Residential real estate markets in coastal cities across the country have long been appreciating in value faster than other parts of the country. During the COVID-19 pandemic that growth has accelerated even faster due to low supply and increased demand from the millennial generation. As a result, buying a first home has become significantly more challenging for younger generations to achieve. Understandably, we’ve spoken to quite a few of our clients who have expressed an interest in helping their children and grandchildren buy a home. Here are questions we recommend you consider before you offer assistance.
Is there a maximum amount of funds that you would be willing to gift or loan to your loved one? The amount you are willing to give may not always be equal to the amount you are financially able to give, so it is important to talk to your financial advisor first to determine your ability to assist.
If you have additional children or grandchildren, do you plan to provide the same level of assistance when they are ready to buy a home? Most parents we speak to choose to give their children equal amounts. Of course, this also plays into the question above in terms of determining your financial capacity to give.
Now that you know what you’re willing and able to give, in what ways would you consider helping your loved one with the purchase? Below are five primary options. As you read through them, consider both the financial impact and, more importantly, the relationship impact between you and your loved one:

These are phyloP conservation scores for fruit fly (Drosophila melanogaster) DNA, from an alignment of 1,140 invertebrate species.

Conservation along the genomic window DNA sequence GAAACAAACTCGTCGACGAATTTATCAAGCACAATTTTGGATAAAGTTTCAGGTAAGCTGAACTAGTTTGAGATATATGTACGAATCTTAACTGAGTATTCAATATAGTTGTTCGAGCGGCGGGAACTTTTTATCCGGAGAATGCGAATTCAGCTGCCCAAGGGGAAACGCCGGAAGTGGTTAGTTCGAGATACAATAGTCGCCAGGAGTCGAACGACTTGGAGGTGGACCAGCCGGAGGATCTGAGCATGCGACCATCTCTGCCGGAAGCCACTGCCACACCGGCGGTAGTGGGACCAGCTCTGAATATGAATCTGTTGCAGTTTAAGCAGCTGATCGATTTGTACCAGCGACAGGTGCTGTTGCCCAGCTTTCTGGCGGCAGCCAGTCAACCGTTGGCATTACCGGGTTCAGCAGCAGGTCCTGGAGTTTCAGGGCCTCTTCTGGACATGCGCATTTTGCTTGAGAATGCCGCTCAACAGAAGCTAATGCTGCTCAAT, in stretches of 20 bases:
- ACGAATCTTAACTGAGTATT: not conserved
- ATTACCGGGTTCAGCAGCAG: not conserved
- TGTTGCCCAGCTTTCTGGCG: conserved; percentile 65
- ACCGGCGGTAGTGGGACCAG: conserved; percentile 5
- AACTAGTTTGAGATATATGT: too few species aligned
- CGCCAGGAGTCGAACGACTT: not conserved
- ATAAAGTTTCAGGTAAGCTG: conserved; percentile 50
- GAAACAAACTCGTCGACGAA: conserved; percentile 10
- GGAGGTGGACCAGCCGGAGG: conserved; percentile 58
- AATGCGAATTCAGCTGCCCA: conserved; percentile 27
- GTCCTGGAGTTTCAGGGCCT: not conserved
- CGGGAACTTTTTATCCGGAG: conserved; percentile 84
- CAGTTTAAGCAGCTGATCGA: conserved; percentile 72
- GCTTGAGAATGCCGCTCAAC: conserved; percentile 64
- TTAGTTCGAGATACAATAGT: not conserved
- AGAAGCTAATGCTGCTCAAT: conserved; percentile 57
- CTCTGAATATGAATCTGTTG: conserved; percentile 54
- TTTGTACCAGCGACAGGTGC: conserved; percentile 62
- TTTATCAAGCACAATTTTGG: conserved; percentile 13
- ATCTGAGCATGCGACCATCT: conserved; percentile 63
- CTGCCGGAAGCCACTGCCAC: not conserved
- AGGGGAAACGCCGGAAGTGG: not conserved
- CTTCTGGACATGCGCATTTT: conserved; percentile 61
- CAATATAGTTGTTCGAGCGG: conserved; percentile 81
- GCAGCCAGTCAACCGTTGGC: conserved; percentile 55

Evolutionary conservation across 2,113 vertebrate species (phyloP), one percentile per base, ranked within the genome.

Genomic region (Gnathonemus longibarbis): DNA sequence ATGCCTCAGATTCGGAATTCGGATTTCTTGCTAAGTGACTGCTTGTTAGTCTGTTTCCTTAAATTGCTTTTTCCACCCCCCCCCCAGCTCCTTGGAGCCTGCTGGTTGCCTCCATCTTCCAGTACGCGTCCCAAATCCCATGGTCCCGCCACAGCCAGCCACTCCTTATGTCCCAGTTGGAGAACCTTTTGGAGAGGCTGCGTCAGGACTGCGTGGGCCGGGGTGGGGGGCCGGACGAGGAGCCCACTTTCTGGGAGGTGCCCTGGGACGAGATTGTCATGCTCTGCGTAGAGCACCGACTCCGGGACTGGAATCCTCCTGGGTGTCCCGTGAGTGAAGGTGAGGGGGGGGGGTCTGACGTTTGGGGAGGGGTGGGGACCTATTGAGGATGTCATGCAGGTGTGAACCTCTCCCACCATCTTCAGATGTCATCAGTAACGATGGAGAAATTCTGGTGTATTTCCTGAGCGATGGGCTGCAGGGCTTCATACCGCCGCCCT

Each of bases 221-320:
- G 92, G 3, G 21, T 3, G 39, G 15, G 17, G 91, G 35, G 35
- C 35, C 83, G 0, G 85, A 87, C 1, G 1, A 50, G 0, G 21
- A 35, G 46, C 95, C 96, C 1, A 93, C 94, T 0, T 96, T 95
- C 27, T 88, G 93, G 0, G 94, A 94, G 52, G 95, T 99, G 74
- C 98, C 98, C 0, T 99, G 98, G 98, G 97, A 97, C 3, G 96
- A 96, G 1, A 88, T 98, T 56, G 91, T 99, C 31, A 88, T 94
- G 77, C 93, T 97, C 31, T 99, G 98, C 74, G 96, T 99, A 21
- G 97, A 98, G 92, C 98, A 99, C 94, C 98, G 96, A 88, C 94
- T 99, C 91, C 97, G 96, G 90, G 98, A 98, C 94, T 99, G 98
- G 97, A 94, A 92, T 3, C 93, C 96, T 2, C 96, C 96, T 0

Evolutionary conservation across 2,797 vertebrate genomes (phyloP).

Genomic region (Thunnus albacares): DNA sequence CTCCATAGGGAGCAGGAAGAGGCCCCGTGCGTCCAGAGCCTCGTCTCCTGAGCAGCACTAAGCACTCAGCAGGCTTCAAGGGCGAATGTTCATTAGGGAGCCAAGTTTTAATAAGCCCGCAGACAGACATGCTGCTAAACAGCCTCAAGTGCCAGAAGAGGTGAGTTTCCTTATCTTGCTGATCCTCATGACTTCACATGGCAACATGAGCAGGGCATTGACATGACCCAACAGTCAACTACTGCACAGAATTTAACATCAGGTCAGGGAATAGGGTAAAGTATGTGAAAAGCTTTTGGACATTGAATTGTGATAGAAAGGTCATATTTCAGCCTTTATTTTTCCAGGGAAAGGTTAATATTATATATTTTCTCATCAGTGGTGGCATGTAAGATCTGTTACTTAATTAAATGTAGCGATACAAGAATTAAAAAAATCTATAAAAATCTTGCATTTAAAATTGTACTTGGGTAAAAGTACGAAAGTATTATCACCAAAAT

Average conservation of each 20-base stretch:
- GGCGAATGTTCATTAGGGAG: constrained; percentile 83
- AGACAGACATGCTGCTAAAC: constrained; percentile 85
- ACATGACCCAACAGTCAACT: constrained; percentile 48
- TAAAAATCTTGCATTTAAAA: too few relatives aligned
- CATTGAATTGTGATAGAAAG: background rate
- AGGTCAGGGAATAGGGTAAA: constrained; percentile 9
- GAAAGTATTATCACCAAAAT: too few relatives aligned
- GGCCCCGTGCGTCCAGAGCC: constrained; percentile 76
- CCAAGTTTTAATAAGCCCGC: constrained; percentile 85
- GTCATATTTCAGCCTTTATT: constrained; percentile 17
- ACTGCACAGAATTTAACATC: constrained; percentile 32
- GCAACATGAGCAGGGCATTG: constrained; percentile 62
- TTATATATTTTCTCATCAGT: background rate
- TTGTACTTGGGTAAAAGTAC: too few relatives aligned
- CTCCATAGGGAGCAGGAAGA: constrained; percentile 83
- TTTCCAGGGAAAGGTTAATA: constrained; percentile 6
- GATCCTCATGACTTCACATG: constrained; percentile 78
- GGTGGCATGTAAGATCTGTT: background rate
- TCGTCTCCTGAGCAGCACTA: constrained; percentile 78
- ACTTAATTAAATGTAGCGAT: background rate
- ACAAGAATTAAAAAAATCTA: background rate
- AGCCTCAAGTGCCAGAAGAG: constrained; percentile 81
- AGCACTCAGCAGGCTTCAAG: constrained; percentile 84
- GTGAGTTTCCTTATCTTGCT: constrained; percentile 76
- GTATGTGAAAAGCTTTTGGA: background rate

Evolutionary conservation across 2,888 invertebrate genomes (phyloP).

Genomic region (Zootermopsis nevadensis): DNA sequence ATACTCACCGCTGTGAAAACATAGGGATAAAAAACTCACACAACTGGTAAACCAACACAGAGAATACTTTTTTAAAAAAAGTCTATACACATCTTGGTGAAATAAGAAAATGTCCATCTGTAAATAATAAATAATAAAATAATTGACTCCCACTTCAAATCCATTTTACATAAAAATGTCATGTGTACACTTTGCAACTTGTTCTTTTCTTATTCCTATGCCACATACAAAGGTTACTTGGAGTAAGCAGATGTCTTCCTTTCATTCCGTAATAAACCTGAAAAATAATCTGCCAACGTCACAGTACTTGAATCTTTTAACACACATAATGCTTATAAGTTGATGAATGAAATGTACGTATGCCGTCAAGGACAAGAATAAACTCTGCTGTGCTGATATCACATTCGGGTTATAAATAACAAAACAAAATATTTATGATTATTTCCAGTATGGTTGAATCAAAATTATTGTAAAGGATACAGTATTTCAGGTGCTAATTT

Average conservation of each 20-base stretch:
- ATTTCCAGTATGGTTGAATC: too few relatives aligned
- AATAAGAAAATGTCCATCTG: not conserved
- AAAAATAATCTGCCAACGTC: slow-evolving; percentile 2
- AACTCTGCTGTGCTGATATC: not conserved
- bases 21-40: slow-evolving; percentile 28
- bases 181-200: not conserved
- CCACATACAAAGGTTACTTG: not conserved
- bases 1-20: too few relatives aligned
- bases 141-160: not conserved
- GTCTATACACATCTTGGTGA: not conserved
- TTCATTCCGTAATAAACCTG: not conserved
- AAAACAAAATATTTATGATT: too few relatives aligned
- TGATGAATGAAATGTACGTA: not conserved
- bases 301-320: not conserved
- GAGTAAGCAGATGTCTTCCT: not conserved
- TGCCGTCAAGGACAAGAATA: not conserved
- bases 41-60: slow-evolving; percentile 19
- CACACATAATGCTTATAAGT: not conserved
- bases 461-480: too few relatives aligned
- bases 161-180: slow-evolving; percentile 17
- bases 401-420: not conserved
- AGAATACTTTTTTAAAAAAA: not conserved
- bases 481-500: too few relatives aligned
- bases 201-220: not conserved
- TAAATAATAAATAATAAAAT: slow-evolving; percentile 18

- Option A. Sole owner: You purchase the property yourselves and allow your child or grandchild to rent from you (or allow them to stay rent free or below market). Maybe you even implement a rent-to-own strategy. If they decide to move out, you may either sell the property, maintain it as a 2nd home, or rent it to the public. It’s important to note that this strategy does not enable your loved one to build credit.
- Option B. Co-owner of the real estate: You invest your money alongside your child or grandchild and the two of you jointly own the property. You would effectively be ‘going into business’ with your loved one sharing in profits, losses, and risk exposure. In our experience, this option can create the largest strain on parent-child relationships.
- Option C. Gift money to them without an expectation of the gift being returned: You have no ownership in the real estate nor exposure to liabilities and you are irrevocably transferring a portion of your net worth to your loved one. You can gift money to buy the property, or you can gift money to cover the mortgage (you can do this even if you choose to act as their lender, see d below). In our experience, this option can create the least strain on parent-child relationships.